“Urine Composition: What’s Normal?” by Dr. Liji Thomas, on the website estimated the average human produces 11 grams per day of nitrogen in urine, or about 8.85 pounds per year. A diet high in protein will increase (possibly double) the nitrogen levels in urine, Dr. Thomas noted.

Even using the lowest estimate, the nitrogen and phosphorus in human waste adds up.

A 1995 study conducted in Sweden found that an adult’s urine contains enough nutrients to provide 50 percent or more of the fertilizer to grow the crops needed to feed one adult.
According to the U.S. Census, in 2017, the population of Florida was 20,984,400. In addition to the residents, Florida is also popular with tourists. According to the Florida Governor’s Office, in 2017, approximately 116,500,000 tourists visited the Sunshine State.
What happens to the urine? If you have septic tank, it mixes with water from the house (used for washing and flushing) in the septic tank. In the septic tank, bacteria consume ammonium (a form of nitrogen) and convert it to nitrate, according to the U.S. Department of Health. Liquid from the tank flows into the drain field. If the drain field is not functioning properly, it could wind up in nearby waterways. Even if the septic system is functioning properly, that nutrient load is going back into the ecosystem.

Randy Edwards, who holds a Ph.D. in Marine Science explains: “The reality is that septic tanks are a major problem with regard to nutrient pollution of coastal waters. Such nutrient pollution can be a major reason that red tides are more frequent, more persistent, more extensive in area, and more intensive and devastating. However, science has found that most nutrient pollution from septic tank systems comes from normally functioning systems — not just from malfunctioning systems. Even properly functioning septic systems release large quantities of nutrients to surrounding sandy soils, where rainfall quickly percolates them into near-surface water tables that ultimately flow into coastal water bodies.”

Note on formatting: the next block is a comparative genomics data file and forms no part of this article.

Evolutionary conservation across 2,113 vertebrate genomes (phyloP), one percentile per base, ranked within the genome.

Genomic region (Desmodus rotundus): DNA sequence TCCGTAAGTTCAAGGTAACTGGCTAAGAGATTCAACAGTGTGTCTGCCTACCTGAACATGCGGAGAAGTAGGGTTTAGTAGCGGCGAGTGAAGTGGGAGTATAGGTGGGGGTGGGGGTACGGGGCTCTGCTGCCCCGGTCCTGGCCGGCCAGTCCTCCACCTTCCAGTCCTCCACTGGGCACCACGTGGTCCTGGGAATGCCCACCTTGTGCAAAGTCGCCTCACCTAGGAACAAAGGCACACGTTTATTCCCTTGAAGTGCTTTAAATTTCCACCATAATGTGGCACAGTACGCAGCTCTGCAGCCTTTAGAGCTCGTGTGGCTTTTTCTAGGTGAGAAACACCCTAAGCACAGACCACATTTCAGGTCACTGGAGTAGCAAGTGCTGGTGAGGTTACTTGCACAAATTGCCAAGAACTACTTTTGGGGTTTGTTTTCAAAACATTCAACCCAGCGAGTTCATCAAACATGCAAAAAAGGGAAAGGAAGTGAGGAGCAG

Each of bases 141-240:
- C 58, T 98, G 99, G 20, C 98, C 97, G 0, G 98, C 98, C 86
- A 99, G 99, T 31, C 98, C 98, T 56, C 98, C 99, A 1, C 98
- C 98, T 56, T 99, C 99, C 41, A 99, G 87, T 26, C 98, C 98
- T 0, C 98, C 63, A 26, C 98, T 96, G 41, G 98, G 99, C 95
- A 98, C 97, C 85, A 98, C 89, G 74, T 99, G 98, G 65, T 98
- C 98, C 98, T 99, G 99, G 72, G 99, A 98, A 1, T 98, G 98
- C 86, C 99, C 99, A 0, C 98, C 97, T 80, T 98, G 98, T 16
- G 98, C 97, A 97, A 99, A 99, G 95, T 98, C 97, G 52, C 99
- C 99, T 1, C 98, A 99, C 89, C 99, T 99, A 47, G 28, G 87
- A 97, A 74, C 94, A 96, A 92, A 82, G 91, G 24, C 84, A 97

According to the U.S. Department of Health: “Wastewater treated by a properly functioning on-site sewage system generally contains significant amounts of nitrate. After leaving a properly functioning drain field, nitrified effluent flows through soil. What happens to nitrates in soil is highly variable. It may be used by plants, flow to ground or surface water, or be consumed by bacteria. The amount of nitrate removed after leaving the drain field varies between 0 and 90 percent depending on site conditions. An improperly functioning OSS can result in excessive ammonium/ ammonia or nitrates discharged to the soil, where it can flow to groundwater or surface water and cause problems.”

If your home is on a sewer system, the wastewater is treated to remove pathogens (harmful bacteria). Sewage systems remove nitrogen through a process which converts ammonia to nitrate followed by the reduction of nitrate to nitrogen gas, which is released into the atmosphere. Phosphorus can be removed biologically, using specific bacteria. The biomass of the bacteria, enriched with phosphorus, can be used in fertilizer. Another method of removing phosphorus from wastewater involves using chemicals to cause it to precipitate into a sludge which may be dumped in a landfill or used as fertilizer.

The treated wastewater might be used to irrigate orange groves or golf courses, or it could be distributed on spray fields or pumped about 3,000 feet into the earth into the Boulder Zone via deep well injection.

If you live near the coast, some of the wastewater could wind up in the ocean, or in a river.

In crowded coastal areas, that nutrient load could be significant.

The City of Fort Myers dumps treated wastewater into the Caloosahatchee River. According to the City of Fort Myers’ own website: “The City of Fort Myers Wastewater Treatment Division consists of 2 regional Advanced Wastewater Treatment Facilities. The Central AWWT Facility is located at 1501 Raleigh St. and is designed to treat 11 million gallons of wastewater per day. The South AWWT Facility, located at 1618 Matthew Drive, is designed to treat 12 million gallons per day. The existing Bardenpho treatment systems were put on line in 1985, replacing the old sewer plants at both facilities. These waste water treatment plants treat wastewater from all of the City of Fort Myers and much of Lee County. The majority of the treated effluent from the two plants is discharged to the Caloosahatchee River,” the website states.

Publisher/Editor Katrina Elsken can be reached at